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Porth Beach Tourist Park (Newquay)

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2 Reviews

City: Newquay

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    2 Reviews
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    • More +
      26.07.2012 13:23
      Very helpful



      Amazing campsite, I would recommend this to anyone.

      So, my husband and I love camping and surfing. This is why our annual holiday usually sees us heading down South and enduring the 8 hour drive to Newquay. Now, we are aged 27 and 34 but Newquay town centre isn't really our scene. If you haven't been, it's like being in Magaluf or similar - full of hen and stag parties with cheap bars everywhere.

      We were trawling the web for a suitable campsite and stumbled across Porth Beach Touring Park. On arrival, we were delighted to see that we had discovered a little gem in the chaos of Newquay. So, Porth itself is a few miles out of the main town centre (thankfully), but it's only a couple of minutes drive away.

      I have only ever camped here, so my experiences are purely based upon that. Our most recent stay was last week and we camped with a medium sized pitch (no electric) for 2 nights, which cost us £43.

      The site itself is in a valley and surrounded by beautiful countryside. There is then a road with a lovely pub on it and you are then on the beach. Porth Beach is a lovely, large beach and there are plenty of rocks if you choose to explore the caves or fancy a bit of rockpooling.

      Anyway, back to the site itself. The staff on arrival are really friendly and give you a sheet of paper showing how you should lay out your tent and park your car around your pitch. We have been visiting this site for 3 years now and have had pitches in various different areas - all of which are fantastic.

      The toilet block is AMAZING for a campsite and the best I have ever come across. This is backed up by the fact that it has proudly won many 'Loo of the year' awards! In the ladies there are plenty of toilet cubicles, and a large, communal area full of sinks (there are also electrical sockets here incase you want to take your hairdryer or straighteners). There are several private cubicles which have sinks in, which are ideal for cleaning your teeth etc. There are around 10 showers, all of which are really powerful and spacious. There is an area where you can put your dry clothes and anything else as well as a hook on the door for your towel. Best of all, they are free - I have visited many campsites where you have to put 20p coins in to get the shower to run. All of these facilities are cleaned regularly and I'm sure they are one of the reasons that so many people return year on year.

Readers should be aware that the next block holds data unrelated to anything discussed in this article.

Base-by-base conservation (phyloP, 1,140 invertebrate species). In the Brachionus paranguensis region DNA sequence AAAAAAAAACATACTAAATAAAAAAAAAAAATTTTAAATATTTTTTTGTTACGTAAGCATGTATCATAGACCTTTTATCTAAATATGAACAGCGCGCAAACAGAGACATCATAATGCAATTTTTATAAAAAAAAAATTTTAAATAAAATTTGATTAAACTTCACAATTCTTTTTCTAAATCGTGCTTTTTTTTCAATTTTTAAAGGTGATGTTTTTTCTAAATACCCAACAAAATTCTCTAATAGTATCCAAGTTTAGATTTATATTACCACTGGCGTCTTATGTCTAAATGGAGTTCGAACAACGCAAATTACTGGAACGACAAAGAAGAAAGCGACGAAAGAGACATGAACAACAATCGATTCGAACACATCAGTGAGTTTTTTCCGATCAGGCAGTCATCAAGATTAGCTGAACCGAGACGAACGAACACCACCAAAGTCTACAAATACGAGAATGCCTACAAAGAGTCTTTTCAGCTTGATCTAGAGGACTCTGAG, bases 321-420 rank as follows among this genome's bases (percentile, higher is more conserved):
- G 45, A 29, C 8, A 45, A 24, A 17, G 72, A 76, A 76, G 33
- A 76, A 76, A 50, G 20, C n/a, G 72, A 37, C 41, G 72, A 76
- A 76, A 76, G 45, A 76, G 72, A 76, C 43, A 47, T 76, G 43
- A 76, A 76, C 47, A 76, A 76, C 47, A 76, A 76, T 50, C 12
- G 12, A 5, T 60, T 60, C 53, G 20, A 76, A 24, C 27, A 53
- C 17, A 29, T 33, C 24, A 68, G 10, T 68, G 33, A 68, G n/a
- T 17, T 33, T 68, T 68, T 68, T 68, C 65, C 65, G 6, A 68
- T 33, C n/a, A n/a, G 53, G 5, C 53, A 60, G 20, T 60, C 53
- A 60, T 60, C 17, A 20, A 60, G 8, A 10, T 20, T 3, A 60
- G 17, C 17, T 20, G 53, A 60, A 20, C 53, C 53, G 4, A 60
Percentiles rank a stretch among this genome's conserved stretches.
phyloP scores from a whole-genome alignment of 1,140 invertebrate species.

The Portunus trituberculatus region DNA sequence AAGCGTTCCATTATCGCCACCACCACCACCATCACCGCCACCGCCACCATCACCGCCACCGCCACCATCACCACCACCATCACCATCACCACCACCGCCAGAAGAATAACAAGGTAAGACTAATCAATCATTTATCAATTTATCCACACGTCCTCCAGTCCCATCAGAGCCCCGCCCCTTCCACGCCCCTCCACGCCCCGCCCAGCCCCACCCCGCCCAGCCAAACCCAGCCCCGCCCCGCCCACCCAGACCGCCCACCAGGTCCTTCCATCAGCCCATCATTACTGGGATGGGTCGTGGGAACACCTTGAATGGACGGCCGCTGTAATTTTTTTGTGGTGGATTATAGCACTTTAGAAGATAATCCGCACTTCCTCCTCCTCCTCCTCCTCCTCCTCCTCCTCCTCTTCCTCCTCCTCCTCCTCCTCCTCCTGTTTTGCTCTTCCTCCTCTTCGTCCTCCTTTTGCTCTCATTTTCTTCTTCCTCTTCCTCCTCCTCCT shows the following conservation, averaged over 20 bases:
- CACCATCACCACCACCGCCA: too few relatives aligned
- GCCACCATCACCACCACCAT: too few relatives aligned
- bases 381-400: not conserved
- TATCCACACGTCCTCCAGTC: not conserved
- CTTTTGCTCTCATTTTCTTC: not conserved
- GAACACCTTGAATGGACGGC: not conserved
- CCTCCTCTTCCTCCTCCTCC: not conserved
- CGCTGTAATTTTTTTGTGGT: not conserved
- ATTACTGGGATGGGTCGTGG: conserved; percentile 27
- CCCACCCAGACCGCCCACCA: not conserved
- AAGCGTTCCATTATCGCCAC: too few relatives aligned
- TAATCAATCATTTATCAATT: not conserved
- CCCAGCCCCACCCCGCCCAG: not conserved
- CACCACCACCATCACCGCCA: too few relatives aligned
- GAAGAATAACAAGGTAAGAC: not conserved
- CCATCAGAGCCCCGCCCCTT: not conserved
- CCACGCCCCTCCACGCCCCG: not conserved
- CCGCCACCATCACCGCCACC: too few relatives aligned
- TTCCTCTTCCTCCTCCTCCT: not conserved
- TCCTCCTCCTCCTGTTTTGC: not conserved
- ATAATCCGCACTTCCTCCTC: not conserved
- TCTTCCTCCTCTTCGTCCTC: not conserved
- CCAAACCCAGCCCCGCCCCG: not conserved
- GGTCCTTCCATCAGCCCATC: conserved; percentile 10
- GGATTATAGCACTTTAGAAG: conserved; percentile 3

Outside of the toilet block is a washing up area. There are 4 sinks (from memory), 2 are for washing up and 2 are for washing clothes. As I said, we have been for the last 3 years and have never had to queue to use the sinks. There is a launderette by the block as well, although I cannot comment on this as haven't used it. On walking past it though, it always looks very clean and there are ironing boards and irons available.

      There is a child's play area available, but again, this isn't something I have used, so can't comment.

      At the entrance/exit of the site there is a small shop which sells all essentials - milk, bread, drinks, etc. It's not TOO expensive and we usually end up paying a visit or 2 during our stay. The shop owner is incredibly friendly, which always helps!

      The pub over the road - The Mermaid - is fab! If the weather is nice, then you can side outside at the back, which is practically on the beach. If not, then there is a bar area at the front for over 18s only, as well as a much larger bar/restaurant area. The pub accepts dogs. They have a juke box and a pool table and it always seems to have a nice atmosphere. The food is reasonable and really tasty - around £8-£10 for a main course. They have regular entertainment at the pub too, which can be anything from a pub quiz to a band. We have taken part in the quiz (which was free to enter) and thoroughly enjoyed it.

      We tend to use the campsite as a base, and then make the daily pilgrimage to Watergate Bay (5 minutes drive). This is our preferred beach for surfing as it's a really large, beautiful bay and isn't quite as busy as Fistral and some of the others in Newquay. It's also only abour 10 miles from Padstow, which is a lovely fishing town and well worth a visit.

      Overall, the campsite is ideal for us and we happily return year after year. It wasn't overly cheap for the 2 of us to camp this time, but we usually travel as a group of 5 and it normally costs us around £25 each for 6 nights, which is such good value. I would also argue that it's worth paying for the great facilities!

      I would happily recommend this site to couples and families - they don't let single-sex groups stay, which keeps it fairly quiet.


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    • More +
      04.08.2004 17:32
      Very helpful



      The blurb on the home page of the Porth Beach Tourist Park, Newquay, states the following: